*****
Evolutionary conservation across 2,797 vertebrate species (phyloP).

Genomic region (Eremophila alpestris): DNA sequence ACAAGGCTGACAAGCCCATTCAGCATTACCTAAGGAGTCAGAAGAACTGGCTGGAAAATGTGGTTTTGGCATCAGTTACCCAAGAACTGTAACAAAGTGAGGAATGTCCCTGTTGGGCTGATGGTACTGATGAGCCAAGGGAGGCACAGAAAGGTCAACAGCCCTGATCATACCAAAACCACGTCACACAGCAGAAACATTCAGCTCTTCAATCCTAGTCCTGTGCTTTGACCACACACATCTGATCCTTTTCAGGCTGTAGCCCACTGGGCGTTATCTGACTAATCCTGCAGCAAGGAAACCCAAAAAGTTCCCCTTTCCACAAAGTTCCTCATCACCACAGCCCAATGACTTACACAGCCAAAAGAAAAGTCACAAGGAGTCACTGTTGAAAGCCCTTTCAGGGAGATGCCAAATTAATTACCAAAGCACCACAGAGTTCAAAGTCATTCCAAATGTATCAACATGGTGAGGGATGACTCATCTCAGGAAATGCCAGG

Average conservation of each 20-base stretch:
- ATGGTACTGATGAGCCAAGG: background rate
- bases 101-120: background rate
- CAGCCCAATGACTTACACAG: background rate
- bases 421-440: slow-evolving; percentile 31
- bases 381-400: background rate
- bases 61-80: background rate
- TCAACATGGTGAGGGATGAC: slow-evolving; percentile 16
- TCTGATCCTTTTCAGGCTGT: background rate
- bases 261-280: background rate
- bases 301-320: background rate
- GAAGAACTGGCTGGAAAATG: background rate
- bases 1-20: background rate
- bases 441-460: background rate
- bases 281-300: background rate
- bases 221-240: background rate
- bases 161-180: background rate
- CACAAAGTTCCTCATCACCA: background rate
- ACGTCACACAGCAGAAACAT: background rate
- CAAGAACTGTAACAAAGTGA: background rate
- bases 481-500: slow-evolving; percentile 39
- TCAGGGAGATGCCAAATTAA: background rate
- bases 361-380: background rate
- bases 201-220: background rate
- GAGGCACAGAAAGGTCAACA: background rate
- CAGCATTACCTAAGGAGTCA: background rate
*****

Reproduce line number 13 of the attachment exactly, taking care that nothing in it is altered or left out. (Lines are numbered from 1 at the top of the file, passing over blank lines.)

- bases 301-320: background rate